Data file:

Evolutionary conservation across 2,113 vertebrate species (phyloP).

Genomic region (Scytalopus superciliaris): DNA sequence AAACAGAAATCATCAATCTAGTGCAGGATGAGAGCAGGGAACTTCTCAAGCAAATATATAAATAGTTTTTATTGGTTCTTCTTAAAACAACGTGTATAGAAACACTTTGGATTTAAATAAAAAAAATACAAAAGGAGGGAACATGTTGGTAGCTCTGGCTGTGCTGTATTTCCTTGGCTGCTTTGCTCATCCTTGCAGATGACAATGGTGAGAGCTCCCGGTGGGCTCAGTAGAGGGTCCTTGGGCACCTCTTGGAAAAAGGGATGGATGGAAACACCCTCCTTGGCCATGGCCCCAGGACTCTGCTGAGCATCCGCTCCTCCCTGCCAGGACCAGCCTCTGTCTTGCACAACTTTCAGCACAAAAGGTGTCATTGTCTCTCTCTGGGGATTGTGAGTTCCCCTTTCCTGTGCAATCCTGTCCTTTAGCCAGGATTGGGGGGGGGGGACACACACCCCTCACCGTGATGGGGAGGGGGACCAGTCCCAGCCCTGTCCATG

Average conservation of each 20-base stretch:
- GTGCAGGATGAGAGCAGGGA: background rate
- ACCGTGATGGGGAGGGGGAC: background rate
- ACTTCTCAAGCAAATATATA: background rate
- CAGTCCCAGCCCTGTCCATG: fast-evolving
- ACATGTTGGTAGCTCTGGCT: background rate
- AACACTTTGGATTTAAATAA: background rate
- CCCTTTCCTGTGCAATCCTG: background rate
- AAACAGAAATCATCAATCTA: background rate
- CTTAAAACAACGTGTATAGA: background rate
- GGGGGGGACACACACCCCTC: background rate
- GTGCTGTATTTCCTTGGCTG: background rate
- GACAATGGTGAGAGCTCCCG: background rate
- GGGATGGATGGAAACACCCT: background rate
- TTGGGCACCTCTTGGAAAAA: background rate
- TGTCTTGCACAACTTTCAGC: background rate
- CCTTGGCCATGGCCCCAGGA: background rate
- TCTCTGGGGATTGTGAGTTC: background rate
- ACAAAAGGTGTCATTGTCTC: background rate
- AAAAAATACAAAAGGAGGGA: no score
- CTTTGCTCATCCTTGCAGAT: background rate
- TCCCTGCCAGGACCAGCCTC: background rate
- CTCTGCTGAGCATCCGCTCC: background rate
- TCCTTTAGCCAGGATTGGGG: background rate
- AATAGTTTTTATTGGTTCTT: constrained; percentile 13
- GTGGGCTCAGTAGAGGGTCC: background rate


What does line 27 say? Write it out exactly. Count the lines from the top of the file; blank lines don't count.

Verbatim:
- AATAGTTTTTATTGGTTCTT: constrained; percentile 13